Paul Ferraro recently left a comment asking about reverse Japanese auctions.
I can only scratch the surface in a single blog post, so if you’d like to discuss this more then please leave a comment and we can continue the conversation. Also – I run workshops at TradingPartners every month (and also occasionally at CIPS) so if you want to dig further into different types of reverse auctions feel free to drop me a mail.
In brief the question was: “Are reverse Japanese auctions only appropriate when there is a small number of suppliers bidding?”.
Briefly the answer is “In theory a reverse Japanese auction will work just fine, all the time. But in practice you’re best off keeping to Japanese auctions where there are fewer suppliers.”
Some initial comments regarding reverse Japanese auctions:
1. I once saw an eAuction manager just after he’d run a reverse Japanese auction with 8 suppliers in. Haggard is a good way to describe him. The reason is that you have to collect up to 8 bids at each price level before decreasing the price. What with internet connections, technical issues at the supplier side etc you can pretty much guarantee that one supplier will need additional coaxing and assistance to prevent them from missing a price decrement. A reverse Japanese auction can be pretty hard work for the eAuction manager to run because it relies on the eAuction manager to drive the competitive element.
2. I was talking to a UK body recently who are intending to run a reverse Japanese auction on a supply base of 200 suppliers (due to the vagaries of the category). I hope that with a bit of investigation a better way of running this auction as a reverse English auction will transpire.
3. We are seeing a lot of success with reverse Japanese auctions at TradingPartners but I do wonder sometimes whether weighted auctions would be better in some of the cases where a Japanese auction was used. (e.g. in my example below where you could apply a weighting to reflect switching costs).
But to get back to Paul’s questions. I’ll use a highly simplified example to illustrate what I mean when I say that reverse Japanese auctions are most appropriate when there are fewer suppliers:
Suppose you have 2 potential suppliers, Incumbent Supplier and New Supplier. You are currently buying from Incumbent Supplier and she knows full well that it is going to cost you about €30,000 to switch supplier, not to mention the hassle factor involved from your side of things if you have to switch. New Supplier, on the other hand has no idea of what these numbers are.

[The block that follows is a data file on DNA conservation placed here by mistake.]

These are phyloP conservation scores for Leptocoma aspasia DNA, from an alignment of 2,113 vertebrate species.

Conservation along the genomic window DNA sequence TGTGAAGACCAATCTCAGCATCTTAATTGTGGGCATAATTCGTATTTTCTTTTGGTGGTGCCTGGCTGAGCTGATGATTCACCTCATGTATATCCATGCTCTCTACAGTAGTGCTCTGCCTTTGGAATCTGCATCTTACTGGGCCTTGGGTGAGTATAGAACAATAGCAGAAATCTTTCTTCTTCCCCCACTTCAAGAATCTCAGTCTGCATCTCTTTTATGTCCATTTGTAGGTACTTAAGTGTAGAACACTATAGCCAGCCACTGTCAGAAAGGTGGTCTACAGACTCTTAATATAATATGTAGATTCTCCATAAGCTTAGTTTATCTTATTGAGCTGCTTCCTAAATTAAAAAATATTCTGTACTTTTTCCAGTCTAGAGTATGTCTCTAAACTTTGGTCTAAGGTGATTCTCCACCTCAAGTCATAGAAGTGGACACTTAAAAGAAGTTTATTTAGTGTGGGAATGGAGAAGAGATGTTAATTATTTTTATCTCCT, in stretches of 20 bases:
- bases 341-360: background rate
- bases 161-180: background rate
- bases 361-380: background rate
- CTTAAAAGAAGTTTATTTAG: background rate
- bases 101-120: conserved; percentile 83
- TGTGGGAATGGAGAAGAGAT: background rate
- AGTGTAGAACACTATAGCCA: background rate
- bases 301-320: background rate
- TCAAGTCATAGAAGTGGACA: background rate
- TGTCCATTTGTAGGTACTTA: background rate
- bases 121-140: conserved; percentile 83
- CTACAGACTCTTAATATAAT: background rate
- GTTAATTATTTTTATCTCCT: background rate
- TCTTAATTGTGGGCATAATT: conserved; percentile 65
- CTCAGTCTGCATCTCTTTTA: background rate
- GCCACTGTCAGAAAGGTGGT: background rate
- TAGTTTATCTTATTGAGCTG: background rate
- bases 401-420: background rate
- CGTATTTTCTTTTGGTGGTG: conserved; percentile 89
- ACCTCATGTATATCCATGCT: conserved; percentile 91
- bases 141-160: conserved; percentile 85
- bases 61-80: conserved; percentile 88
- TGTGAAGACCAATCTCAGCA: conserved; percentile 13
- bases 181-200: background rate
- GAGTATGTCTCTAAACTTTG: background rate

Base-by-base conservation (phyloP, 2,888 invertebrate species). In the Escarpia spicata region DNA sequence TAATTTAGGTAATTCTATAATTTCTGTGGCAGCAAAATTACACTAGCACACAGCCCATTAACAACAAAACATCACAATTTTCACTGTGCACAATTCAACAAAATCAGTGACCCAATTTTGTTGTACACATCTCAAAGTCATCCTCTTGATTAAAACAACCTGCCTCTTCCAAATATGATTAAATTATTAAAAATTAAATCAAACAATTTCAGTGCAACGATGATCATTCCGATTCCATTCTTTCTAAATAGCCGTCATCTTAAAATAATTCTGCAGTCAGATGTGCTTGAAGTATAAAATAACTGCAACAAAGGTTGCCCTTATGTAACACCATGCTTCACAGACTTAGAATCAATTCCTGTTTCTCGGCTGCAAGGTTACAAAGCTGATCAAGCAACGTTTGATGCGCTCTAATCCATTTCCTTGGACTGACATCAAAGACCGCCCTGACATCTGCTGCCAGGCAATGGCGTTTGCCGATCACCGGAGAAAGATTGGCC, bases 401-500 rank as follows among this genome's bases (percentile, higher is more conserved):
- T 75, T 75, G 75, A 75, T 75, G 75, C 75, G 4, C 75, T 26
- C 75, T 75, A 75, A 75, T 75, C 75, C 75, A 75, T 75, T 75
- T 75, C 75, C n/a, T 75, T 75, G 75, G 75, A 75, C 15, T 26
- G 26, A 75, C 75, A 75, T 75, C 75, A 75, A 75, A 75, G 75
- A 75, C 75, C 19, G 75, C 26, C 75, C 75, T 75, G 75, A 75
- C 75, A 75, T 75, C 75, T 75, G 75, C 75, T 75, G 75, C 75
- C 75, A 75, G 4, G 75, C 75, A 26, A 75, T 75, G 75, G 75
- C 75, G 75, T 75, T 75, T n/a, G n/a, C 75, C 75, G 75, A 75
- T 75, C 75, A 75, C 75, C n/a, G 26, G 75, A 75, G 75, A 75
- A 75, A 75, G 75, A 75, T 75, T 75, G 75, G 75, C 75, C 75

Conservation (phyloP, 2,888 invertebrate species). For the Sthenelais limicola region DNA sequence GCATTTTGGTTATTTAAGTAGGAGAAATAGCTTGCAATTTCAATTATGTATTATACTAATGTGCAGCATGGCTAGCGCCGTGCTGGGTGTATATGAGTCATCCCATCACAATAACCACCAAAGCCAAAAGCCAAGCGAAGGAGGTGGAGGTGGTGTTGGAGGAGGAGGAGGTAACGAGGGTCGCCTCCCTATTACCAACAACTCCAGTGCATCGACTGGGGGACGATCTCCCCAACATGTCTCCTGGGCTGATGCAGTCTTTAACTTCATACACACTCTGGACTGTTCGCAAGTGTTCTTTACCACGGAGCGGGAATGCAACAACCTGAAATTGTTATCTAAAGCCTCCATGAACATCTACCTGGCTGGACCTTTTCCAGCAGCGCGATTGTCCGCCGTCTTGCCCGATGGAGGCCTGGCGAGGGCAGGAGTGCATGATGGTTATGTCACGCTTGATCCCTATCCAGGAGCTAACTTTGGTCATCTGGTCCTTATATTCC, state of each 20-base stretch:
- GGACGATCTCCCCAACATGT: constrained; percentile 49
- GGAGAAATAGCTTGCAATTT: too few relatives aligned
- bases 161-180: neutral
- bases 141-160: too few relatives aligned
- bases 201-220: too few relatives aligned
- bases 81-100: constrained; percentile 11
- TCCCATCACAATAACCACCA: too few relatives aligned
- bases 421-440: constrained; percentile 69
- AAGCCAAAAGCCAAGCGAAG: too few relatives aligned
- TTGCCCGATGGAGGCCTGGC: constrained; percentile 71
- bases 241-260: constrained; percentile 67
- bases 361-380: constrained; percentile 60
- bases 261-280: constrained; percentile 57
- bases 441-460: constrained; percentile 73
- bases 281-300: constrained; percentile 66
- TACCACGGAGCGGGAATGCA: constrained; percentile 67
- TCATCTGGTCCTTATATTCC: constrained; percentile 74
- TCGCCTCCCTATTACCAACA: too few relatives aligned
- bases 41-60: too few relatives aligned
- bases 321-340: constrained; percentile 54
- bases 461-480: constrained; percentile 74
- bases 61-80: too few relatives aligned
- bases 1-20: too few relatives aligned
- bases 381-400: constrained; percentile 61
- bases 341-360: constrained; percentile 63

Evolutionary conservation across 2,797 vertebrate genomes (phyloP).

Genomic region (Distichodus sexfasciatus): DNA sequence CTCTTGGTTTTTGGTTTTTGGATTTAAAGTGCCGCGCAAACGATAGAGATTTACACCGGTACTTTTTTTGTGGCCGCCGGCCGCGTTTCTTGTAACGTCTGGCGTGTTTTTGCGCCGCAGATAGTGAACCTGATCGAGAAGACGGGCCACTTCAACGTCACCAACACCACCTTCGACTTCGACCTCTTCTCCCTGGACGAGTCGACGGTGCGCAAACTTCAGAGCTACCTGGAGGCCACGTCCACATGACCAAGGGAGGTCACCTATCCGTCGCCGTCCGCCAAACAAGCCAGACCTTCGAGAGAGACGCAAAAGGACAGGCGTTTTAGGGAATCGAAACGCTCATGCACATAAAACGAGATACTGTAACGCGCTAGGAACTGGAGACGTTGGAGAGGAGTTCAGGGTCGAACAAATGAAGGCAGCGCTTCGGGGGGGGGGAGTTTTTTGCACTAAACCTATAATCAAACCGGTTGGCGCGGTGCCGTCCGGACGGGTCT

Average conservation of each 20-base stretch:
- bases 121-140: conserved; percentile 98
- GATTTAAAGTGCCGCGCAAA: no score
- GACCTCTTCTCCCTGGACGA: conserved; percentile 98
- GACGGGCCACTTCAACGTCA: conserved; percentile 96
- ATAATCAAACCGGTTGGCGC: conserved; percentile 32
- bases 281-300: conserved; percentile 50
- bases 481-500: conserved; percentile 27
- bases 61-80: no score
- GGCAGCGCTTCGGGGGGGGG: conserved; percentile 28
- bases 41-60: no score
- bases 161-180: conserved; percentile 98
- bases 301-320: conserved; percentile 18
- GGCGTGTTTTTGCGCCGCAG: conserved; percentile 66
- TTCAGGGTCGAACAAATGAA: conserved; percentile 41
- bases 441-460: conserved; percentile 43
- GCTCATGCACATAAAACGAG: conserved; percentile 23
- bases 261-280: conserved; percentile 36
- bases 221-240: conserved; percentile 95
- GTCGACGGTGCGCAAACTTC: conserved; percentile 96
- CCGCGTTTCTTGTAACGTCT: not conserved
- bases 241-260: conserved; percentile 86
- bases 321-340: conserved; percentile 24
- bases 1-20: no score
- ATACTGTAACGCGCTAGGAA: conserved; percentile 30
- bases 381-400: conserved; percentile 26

First let’s run this as a reverse English auction, with an opening price of €400,000.
New Supplier wants to win the business so places a bid of €390,000 early on in the auction. What happens next? Incumbent Supplier won’t bid – she knows the business is still safe with her. Nor will New Supplier bid more aggressively – he thinks he’s in the lead. So the auction ends, Incumbent Supplier keeps the business and New Supplier is left with a bitter taste in his mouth about this whole auctions business.
Now let’s run this is a reverse Japanese auction, again with an opening price of €400,000.
Buyer drops the price to €390,000. New Supplier and Incumbent Supplier both have to accept this price level, without waiting to see who else accepts first. And they both know that they need to accept the price level to stay in the auction. They both accept. The buyer then drops the price to €390,000. etc etc.
Now let’s change the scenario. Instead of 2 potential suppliers there are 20 potential suppliers. Even in a reverse English auction you’ve now got sufficient competition amongst all the suppliers to encourage competition and to bring the incumbent into that competition
Obviously the example above is a trivial but I hope it gets the general point across – that reverse Japanese auctions are most use when you have a small-ish number of bidders. (In reality you might use messaging, for example, to stimulate competition even with only a small number of suppliers).